"These teams need points, and they are going to fight hard to get them," Garber said. "I think we've got a good group of teams still in the race, I think the race will go to the end. ... This is why everyone gets excited about officiating, why we've had some aggressive play. Whether it's the beginning of season or now, guys are playing hard to win every day."
The problem with that stance is that fans don't always "get" the big-match implications in March-July. But that's an ongoing debate. The here and now is, as Garber contests, teems with playoff subplot:
The foursome at the top of the West (Los Angeles, Seattle, Real Salt Lake, Dallas) are safe, now jockeying for position. Everyone wants to be first, second or third, so drama remains.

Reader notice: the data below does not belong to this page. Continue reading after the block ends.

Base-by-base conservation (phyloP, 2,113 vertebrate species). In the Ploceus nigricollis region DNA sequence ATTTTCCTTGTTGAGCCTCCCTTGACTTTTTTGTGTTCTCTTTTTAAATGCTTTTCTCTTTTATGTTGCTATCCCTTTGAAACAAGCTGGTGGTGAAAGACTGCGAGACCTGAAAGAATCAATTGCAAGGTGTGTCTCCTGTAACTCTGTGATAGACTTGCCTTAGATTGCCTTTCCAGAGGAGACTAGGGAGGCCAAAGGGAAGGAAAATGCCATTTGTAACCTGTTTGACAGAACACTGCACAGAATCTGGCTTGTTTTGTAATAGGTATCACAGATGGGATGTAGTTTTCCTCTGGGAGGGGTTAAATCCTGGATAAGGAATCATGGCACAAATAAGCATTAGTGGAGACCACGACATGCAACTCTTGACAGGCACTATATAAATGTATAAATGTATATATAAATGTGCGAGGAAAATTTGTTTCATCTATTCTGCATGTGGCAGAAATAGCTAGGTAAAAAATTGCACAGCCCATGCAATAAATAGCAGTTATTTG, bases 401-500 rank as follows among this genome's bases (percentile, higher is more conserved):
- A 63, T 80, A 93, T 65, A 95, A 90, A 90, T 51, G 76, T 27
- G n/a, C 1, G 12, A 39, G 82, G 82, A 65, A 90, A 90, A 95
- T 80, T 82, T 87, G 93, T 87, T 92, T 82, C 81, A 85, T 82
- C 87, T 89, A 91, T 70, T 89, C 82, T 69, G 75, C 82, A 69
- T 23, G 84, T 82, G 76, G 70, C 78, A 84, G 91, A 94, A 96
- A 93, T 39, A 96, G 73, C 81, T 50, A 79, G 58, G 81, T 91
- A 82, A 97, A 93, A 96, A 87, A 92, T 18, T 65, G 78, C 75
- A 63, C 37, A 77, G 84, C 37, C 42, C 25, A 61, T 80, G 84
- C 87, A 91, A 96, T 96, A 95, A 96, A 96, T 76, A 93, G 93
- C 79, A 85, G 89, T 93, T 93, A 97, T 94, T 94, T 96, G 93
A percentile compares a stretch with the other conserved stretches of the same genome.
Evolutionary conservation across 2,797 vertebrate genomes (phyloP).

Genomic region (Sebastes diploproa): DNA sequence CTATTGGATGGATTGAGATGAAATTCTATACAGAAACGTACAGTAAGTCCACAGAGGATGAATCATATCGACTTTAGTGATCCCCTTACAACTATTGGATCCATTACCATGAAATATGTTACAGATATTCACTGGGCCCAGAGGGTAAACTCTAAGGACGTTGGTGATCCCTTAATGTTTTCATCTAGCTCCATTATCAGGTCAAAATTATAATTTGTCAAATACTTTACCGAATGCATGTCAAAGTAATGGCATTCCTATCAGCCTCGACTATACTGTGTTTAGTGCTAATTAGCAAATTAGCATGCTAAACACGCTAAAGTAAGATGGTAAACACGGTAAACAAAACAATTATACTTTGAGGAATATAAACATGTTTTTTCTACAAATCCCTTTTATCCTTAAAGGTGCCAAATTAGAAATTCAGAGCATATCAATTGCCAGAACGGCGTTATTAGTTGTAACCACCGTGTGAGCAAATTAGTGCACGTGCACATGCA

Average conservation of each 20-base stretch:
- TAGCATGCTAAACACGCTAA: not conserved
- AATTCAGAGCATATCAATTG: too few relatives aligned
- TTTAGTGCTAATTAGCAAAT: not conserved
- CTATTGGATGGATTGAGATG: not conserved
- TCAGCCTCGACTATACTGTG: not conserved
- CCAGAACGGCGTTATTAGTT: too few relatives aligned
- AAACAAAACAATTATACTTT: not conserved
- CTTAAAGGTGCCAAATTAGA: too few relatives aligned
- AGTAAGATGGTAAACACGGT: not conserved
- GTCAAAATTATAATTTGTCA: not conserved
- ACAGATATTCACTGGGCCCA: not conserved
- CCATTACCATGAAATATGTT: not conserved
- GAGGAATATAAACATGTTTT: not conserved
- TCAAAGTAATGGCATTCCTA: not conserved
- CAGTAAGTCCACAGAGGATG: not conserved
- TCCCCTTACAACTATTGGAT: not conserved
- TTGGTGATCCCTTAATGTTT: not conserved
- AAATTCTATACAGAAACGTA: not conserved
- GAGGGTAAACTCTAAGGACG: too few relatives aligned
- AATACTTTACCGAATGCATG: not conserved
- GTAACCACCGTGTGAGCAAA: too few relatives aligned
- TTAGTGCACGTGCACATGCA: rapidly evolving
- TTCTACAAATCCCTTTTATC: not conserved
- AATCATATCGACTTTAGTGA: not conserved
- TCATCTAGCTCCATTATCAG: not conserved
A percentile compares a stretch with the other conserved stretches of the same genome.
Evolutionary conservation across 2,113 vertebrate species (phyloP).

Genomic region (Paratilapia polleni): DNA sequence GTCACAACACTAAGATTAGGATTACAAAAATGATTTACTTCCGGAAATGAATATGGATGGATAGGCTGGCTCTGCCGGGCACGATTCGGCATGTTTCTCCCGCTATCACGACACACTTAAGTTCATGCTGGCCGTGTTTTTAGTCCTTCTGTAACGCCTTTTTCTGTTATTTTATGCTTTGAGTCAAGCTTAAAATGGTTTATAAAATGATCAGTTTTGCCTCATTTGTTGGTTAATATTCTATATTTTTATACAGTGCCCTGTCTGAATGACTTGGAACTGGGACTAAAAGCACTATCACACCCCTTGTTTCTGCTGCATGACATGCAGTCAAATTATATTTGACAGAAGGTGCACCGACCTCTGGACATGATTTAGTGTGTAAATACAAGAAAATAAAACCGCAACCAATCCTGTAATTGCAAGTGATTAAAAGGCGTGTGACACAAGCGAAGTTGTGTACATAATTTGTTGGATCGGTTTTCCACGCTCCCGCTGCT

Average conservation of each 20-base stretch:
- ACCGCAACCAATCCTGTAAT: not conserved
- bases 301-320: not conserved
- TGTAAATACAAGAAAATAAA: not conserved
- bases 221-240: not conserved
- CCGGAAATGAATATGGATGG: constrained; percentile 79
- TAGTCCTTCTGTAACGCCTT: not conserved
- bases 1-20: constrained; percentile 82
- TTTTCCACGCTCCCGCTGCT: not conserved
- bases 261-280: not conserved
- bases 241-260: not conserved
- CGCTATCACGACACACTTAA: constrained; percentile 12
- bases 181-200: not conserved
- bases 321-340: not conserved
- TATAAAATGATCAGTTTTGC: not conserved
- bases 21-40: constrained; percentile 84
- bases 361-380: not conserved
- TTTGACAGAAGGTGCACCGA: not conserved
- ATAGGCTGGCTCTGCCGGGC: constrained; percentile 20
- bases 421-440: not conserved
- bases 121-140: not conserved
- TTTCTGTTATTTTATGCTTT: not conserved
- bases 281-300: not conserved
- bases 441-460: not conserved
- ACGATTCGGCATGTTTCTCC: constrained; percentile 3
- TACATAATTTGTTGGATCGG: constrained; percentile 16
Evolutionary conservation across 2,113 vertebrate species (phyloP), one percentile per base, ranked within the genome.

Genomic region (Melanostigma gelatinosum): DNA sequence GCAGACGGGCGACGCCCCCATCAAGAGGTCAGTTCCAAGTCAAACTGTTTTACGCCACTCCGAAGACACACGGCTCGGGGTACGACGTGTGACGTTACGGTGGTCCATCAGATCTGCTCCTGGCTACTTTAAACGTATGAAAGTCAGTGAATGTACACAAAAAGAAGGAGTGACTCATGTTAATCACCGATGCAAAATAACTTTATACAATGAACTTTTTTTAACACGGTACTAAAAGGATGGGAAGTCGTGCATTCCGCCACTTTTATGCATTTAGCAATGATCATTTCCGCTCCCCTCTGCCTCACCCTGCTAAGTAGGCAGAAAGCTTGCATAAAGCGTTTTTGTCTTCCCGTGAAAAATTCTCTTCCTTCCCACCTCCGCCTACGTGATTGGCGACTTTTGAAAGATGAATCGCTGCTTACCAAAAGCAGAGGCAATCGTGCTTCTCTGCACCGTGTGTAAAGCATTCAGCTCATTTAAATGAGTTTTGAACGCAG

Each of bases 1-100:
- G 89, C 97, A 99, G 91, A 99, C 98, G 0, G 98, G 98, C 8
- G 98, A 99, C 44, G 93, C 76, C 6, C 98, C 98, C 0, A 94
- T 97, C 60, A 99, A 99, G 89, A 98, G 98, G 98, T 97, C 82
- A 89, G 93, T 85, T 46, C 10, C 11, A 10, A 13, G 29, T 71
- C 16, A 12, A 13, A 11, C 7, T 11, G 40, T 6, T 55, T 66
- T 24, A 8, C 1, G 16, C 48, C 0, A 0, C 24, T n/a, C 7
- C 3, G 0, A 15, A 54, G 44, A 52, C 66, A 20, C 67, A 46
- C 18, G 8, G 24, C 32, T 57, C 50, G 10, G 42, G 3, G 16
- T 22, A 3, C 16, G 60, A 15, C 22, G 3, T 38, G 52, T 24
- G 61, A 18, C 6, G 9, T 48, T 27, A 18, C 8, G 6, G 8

As of today, Columbus, Kansas City and Philadelphia are the automatic selections from the East, but treacherous footing abounds. Colorado, Houston, New York, D.C. United and Portland all will have their say in the race. Chivas USA and Chicago might possibly elbow their way into the playoff conversation. Even Toronto and San Jose can keep the dream alive, although it would some outrageous karmic convergence at this point.
2. The tricky art of appreciation: Sometimes athletes must go away for a while for everyone to collect a fresh appreciation of their value. Two examples from MLS Week 27:
In Columbus, the Crew continued to limp along, now winless in its last four after a 1-0 loss at Philadelphia. And things won't get better until valuable center back Chad Marshall returns; the Crew captain picked up a hip flexor injury in a midweek 2-2 draw in Houston.